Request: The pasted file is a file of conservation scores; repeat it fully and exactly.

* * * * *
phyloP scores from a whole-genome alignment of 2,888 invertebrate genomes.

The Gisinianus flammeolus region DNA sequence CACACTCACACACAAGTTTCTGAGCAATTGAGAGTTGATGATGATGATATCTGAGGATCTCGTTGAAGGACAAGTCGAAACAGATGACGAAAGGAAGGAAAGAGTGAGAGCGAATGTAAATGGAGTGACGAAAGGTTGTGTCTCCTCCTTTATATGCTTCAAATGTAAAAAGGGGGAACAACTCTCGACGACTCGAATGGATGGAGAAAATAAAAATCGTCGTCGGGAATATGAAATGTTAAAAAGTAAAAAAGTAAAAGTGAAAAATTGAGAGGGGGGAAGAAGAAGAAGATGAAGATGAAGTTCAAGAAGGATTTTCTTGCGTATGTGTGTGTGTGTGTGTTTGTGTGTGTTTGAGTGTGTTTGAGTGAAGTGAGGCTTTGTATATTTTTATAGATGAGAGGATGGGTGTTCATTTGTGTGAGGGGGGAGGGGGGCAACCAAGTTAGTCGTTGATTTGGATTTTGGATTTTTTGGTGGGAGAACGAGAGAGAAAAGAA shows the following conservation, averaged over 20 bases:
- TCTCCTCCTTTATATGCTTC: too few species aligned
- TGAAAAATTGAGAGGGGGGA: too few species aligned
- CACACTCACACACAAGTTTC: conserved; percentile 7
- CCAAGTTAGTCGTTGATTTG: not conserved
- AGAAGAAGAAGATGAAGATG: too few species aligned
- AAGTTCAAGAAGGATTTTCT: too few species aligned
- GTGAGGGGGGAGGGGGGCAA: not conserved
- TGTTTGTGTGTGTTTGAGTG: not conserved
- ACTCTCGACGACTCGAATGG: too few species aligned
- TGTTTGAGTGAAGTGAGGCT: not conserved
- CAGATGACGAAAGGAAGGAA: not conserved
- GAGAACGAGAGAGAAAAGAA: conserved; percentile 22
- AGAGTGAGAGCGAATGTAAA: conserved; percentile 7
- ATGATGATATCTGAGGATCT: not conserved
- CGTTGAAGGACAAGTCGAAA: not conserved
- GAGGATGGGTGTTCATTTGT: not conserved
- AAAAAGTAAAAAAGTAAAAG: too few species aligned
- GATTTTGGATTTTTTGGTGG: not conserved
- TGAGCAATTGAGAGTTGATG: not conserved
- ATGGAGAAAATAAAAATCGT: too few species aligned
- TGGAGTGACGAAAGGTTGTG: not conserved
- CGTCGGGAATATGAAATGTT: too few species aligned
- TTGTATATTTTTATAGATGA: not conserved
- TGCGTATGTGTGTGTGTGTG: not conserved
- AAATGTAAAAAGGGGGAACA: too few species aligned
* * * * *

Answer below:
phyloP scores from a whole-genome alignment of 2,888 invertebrate genomes.

The Gisinianus flammeolus region DNA sequence CACACTCACACACAAGTTTCTGAGCAATTGAGAGTTGATGATGATGATATCTGAGGATCTCGTTGAAGGACAAGTCGAAACAGATGACGAAAGGAAGGAAAGAGTGAGAGCGAATGTAAATGGAGTGACGAAAGGTTGTGTCTCCTCCTTTATATGCTTCAAATGTAAAAAGGGGGAACAACTCTCGACGACTCGAATGGATGGAGAAAATAAAAATCGTCGTCGGGAATATGAAATGTTAAAAAGTAAAAAAGTAAAAGTGAAAAATTGAGAGGGGGGAAGAAGAAGAAGATGAAGATGAAGTTCAAGAAGGATTTTCTTGCGTATGTGTGTGTGTGTGTGTTTGTGTGTGTTTGAGTGTGTTTGAGTGAAGTGAGGCTTTGTATATTTTTATAGATGAGAGGATGGGTGTTCATTTGTGTGAGGGGGGAGGGGGGCAACCAAGTTAGTCGTTGATTTGGATTTTGGATTTTTTGGTGGGAGAACGAGAGAGAAAAGAA shows the following conservation, averaged over 20 bases:
- TCTCCTCCTTTATATGCTTC: too few species aligned
- TGAAAAATTGAGAGGGGGGA: too few species aligned
- CACACTCACACACAAGTTTC: conserved; percentile 7
- CCAAGTTAGTCGTTGATTTG: not conserved
- AGAAGAAGAAGATGAAGATG: too few species aligned
- AAGTTCAAGAAGGATTTTCT: too few species aligned
- GTGAGGGGGGAGGGGGGCAA: not conserved
- TGTTTGTGTGTGTTTGAGTG: not conserved
- ACTCTCGACGACTCGAATGG: too few species aligned
- TGTTTGAGTGAAGTGAGGCT: not conserved
- CAGATGACGAAAGGAAGGAA: not conserved
- GAGAACGAGAGAGAAAAGAA: conserved; percentile 22
- AGAGTGAGAGCGAATGTAAA: conserved; percentile 7
- ATGATGATATCTGAGGATCT: not conserved
- CGTTGAAGGACAAGTCGAAA: not conserved
- GAGGATGGGTGTTCATTTGT: not conserved
- AAAAAGTAAAAAAGTAAAAG: too few species aligned
- GATTTTGGATTTTTTGGTGG: not conserved
- TGAGCAATTGAGAGTTGATG: not conserved
- ATGGAGAAAATAAAAATCGT: too few species aligned
- TGGAGTGACGAAAGGTTGTG: not conserved
- CGTCGGGAATATGAAATGTT: too few species aligned
- TTGTATATTTTTATAGATGA: not conserved
- TGCGTATGTGTGTGTGTGTG: not conserved
- AAATGTAAAAAGGGGGAACA: too few species aligned